The calendar documents cycles of the moon and, apparently, those of Venus and Mars as well, Boston University’s William Saturno and University of Texas archaeologist David Stuart told a press conference.
The find, to be detailed in this week’s issue of the journal Science and the June issue of National Geographic, also further discredits the notion that the Mayas predicted the world would end in December 2012.
Proponents of the doomsday idea said 2012 would mark the conclusion of the last of the 13 “baktuns” – cycles of 400 years – that make up the Mayan calendar.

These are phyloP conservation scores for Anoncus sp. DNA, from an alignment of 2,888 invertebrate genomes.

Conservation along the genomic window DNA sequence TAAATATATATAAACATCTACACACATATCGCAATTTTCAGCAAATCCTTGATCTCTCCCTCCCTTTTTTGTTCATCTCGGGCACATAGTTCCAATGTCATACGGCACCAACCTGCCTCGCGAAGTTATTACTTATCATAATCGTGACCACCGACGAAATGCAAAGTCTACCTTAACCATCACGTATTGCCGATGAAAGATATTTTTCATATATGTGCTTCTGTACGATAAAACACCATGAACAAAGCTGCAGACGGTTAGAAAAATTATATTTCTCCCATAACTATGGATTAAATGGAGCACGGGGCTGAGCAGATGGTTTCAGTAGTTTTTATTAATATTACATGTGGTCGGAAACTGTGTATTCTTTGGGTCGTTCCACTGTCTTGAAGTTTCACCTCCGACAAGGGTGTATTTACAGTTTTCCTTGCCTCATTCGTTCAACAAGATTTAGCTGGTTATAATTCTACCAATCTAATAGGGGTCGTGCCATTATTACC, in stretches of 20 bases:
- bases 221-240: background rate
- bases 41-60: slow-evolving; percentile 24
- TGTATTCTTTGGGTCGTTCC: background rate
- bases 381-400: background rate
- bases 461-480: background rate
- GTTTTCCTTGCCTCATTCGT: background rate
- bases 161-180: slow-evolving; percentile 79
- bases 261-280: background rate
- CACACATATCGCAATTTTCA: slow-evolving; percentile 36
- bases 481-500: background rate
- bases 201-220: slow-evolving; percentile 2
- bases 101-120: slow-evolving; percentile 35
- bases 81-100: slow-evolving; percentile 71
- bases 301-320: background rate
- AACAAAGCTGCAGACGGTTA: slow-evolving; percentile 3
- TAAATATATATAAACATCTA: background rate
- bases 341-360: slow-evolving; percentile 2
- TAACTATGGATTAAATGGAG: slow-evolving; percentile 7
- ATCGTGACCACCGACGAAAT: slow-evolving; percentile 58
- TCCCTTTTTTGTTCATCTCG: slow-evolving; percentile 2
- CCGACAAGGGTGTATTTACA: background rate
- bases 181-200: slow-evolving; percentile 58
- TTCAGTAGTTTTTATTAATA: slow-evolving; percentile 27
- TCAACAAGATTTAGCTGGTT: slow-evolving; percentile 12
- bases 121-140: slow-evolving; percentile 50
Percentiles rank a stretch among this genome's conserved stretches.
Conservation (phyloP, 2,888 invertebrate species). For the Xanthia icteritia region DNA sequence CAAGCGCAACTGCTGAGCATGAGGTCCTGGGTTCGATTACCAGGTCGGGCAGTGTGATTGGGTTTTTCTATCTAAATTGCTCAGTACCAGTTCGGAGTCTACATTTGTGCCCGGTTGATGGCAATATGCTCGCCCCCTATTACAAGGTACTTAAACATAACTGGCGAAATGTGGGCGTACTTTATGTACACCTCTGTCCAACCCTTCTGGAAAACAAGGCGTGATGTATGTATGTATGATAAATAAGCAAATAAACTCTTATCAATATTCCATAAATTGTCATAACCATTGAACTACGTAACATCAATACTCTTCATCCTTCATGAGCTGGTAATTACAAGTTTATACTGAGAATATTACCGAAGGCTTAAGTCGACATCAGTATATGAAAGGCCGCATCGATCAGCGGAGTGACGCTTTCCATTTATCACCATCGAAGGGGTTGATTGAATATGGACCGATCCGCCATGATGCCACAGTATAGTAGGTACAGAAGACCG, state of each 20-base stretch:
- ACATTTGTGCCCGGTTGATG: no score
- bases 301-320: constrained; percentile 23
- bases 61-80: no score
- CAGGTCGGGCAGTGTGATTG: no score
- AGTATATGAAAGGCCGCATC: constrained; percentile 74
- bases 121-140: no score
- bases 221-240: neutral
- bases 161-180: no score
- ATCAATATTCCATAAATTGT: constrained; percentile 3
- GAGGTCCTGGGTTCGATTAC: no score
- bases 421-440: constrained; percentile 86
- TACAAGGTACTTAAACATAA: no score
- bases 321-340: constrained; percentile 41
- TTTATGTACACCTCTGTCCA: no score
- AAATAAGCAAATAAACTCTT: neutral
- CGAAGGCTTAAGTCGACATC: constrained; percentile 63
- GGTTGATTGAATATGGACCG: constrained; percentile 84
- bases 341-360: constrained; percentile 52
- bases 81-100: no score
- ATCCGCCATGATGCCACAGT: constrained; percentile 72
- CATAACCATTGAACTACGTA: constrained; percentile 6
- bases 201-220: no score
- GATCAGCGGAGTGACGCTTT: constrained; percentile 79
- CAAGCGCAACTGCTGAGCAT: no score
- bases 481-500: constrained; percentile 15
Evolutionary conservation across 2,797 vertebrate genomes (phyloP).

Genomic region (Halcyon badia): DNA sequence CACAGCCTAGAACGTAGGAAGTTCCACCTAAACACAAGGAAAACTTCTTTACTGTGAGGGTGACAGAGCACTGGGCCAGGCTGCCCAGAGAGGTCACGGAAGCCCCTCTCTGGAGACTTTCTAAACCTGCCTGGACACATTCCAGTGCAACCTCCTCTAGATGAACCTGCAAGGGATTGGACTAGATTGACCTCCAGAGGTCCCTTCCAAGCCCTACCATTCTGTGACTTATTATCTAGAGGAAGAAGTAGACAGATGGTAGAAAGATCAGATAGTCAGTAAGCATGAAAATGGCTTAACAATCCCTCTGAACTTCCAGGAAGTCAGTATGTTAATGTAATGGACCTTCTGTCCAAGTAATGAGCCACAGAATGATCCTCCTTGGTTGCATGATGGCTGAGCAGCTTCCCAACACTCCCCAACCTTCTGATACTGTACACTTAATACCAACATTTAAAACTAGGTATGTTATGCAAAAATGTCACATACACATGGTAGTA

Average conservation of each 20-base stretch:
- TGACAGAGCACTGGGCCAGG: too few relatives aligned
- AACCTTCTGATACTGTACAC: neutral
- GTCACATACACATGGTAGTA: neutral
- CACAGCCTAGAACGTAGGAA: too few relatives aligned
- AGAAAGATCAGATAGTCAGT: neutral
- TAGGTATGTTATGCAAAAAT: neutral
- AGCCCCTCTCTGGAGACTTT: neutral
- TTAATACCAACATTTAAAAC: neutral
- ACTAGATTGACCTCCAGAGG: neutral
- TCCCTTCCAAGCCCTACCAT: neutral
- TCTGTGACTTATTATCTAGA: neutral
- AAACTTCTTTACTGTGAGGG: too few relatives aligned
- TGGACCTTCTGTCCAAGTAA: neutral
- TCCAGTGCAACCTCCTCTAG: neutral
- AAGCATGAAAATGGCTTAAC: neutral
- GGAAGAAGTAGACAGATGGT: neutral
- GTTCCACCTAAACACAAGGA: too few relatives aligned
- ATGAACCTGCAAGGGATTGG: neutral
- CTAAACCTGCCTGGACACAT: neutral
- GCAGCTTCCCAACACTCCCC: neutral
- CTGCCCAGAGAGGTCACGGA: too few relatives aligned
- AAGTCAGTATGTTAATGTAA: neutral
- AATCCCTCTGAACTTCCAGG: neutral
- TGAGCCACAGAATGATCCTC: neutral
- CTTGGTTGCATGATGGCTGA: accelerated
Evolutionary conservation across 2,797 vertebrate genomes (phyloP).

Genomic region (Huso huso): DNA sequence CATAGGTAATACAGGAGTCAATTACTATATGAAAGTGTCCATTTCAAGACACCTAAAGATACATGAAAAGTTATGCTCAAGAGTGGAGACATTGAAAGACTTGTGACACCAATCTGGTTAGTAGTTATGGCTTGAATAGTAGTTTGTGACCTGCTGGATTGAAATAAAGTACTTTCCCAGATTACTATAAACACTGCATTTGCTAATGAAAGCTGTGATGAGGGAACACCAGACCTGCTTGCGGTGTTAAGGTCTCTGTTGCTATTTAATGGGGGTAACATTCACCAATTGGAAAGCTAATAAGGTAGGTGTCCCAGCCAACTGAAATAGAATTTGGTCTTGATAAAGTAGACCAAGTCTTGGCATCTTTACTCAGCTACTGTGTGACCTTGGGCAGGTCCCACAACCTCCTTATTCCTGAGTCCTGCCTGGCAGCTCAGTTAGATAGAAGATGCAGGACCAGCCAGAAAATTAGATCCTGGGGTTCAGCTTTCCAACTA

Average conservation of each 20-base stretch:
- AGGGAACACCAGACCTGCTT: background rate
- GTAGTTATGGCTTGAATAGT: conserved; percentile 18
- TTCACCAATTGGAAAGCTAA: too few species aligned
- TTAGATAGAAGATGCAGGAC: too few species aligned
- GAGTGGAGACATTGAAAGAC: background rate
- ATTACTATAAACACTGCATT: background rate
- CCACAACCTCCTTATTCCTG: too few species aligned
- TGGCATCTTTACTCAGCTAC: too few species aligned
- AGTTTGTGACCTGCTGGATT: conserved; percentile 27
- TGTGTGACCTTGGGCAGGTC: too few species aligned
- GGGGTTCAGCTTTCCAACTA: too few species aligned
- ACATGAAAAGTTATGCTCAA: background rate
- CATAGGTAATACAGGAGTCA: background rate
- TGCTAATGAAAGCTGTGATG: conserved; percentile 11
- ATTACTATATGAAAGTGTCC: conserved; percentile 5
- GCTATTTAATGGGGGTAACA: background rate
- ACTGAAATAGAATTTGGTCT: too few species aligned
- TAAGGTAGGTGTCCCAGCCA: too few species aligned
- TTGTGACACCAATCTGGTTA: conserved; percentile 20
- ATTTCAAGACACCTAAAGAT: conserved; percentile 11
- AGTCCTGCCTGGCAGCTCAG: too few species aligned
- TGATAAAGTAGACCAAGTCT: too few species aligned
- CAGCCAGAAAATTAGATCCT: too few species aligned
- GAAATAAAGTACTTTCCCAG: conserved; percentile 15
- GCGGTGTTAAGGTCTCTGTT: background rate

But the calendar found in Xultun, Guatemala, has 17 baktuns, and Stuart said the Mayas method of time measurement included units much larger than the baktun.
“The Mayan calendar is going to keep going for billions, trillions, octillions of years into the future,” he said.
The hieroglyphs in Xultun are several hundred years older than the calendar and astronomical tables of the Dresden Codex, which dates from the 11th or 12th century.
The home containing the calendar was part of a large residential complex.
Though Xultun was discovered in 1915, 99.9 percent of the site has yet to be explored, according to Saturno, who spoke of “the great wealth of scientific material that remains in Guatemala in the Maya area for us to discover”.